Let’s have fun! Games, songs, toasts for all occasions, puzzles, riddles, and stories! Books are a source of fun (“parlor entertainment,” as it was called in the 19th century). Adding to the novelty were books with unusual shapes and moveable parts. Metamorphosis books used flaps to tell a story, and tunnel books presented a new perspective through a peep-hole. Some of these books are soiled and worn, showing that they have been well-loved.
A View of the Tunnel under the Thames (London, 1828).
Construction of the Thames Tunnel, the first tunnel under a river, began in 1825. The tunnel was a huge tourist attraction. This early tunnel book made a perfect souvenir, its form relays the experience of being inside a tunnel.
Handmade tunnel book (ca.1850).
This homemade tunnel book might be a depiction of the Thames Tunnel which opened in London in 1843.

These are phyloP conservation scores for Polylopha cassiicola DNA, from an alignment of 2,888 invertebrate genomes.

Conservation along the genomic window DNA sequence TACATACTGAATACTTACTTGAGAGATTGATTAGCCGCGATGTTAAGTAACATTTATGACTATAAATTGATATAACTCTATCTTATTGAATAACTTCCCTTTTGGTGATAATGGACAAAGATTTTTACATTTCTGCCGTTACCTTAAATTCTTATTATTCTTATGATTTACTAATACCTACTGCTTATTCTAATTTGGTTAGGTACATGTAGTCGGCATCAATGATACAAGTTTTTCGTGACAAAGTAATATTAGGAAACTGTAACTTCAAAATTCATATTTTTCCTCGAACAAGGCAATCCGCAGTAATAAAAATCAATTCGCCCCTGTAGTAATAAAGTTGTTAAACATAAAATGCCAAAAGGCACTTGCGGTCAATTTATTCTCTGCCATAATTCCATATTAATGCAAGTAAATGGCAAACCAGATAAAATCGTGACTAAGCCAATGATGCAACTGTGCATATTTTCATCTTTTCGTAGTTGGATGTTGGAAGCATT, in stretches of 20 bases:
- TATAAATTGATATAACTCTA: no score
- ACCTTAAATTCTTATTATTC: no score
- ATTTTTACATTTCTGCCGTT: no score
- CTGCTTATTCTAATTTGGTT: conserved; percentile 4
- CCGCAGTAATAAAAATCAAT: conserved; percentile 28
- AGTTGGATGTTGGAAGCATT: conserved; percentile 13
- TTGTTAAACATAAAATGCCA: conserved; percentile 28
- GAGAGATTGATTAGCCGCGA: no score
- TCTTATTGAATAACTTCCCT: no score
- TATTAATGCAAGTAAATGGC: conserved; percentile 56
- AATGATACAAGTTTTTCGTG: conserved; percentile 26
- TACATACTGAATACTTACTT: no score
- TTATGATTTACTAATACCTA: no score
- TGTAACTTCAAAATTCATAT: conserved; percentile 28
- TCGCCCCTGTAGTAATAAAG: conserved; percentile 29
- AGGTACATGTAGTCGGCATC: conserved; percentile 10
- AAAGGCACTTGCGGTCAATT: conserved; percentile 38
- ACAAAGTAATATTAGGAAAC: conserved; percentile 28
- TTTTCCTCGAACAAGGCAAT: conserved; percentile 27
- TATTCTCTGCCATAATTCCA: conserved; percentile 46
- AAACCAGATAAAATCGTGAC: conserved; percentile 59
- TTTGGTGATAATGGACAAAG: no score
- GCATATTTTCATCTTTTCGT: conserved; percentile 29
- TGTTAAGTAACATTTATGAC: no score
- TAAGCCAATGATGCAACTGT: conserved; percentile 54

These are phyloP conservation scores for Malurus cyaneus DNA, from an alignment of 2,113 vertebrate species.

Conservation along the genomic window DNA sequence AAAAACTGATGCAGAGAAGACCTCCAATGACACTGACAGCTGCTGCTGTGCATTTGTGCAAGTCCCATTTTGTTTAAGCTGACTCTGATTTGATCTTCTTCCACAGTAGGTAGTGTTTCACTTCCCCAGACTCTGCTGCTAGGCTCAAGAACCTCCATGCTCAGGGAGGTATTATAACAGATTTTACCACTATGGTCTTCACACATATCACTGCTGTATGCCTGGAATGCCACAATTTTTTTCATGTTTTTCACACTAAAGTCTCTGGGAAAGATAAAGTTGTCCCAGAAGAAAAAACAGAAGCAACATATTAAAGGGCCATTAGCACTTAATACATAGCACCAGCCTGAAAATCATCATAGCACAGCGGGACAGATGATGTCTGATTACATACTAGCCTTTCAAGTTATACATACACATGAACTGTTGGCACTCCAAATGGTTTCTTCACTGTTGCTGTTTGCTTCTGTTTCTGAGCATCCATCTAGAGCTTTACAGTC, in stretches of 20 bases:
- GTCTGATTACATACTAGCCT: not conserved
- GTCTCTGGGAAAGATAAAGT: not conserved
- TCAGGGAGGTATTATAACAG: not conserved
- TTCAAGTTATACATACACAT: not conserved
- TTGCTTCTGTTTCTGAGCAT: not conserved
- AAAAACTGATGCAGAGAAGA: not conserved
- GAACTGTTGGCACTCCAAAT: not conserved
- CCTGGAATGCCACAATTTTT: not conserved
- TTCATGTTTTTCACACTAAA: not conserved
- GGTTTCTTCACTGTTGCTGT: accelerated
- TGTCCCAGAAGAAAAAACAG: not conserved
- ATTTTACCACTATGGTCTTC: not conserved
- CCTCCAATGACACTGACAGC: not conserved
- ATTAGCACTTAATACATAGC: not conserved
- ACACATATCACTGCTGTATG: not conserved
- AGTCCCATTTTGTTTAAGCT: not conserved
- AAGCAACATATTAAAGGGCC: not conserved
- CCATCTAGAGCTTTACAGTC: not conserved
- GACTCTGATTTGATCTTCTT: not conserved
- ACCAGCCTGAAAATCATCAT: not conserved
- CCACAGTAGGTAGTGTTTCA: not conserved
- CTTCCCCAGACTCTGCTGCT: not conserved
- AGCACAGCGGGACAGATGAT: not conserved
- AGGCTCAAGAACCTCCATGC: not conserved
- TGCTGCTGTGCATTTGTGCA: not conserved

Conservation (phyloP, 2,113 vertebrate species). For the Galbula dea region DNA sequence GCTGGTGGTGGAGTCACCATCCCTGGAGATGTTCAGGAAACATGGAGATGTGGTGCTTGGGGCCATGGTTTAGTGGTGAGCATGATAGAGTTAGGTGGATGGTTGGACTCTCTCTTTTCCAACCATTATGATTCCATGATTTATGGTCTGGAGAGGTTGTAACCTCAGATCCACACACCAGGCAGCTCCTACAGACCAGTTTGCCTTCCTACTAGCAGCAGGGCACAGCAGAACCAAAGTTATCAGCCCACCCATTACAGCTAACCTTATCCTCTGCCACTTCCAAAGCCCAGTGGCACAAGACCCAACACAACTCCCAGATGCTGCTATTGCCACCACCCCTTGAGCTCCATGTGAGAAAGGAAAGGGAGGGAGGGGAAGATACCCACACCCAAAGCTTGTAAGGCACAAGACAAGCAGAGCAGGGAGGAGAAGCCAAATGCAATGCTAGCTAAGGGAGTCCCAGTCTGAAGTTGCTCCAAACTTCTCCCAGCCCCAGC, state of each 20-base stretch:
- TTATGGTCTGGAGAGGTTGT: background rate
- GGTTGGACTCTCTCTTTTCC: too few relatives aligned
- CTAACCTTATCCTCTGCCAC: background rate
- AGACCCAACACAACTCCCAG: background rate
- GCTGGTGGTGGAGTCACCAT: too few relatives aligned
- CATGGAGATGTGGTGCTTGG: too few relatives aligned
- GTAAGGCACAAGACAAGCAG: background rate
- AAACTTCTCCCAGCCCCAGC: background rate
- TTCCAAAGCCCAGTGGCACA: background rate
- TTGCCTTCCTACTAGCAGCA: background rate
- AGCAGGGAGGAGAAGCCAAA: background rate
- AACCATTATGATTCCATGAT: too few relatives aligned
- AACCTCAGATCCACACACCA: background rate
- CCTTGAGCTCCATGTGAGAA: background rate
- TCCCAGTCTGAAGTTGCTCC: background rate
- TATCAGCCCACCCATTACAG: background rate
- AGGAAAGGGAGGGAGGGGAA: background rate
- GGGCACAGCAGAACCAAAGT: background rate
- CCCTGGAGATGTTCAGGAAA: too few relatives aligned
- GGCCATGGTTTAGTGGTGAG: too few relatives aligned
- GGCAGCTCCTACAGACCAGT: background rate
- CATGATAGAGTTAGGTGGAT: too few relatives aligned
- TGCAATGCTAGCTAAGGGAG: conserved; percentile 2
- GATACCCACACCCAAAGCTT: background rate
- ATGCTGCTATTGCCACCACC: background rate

The Expanding Fortune Teller (Nashua, N.H., ca.1849).
This toy book comes with instructions. “Expand the wheels by pulling the strings by each tassel. Let the person choose a new number for every question, from 1 to 24. The answer will be found against that number by looking at the colored paper and number named with the question.”
Every Body’s Toast Book (Philadelphia, 1851). Michael Zinman Binding Collection.
Book of 1001 Songs (New York, ca.1856 -1859).
Benjamin Sands, Metamorphosis, or, A Transformation of Pictures (United States?, 1802). Manuscript copy by “A.A. Sept. 25th, 1802.”
Each of the five panels folds at the top and bottom to create three illustrations. This book form, called “metamorphosis,” was so popular that thirty-nine editions were printed in America before 1820. Other manuscript copies exist, but all copies are unique.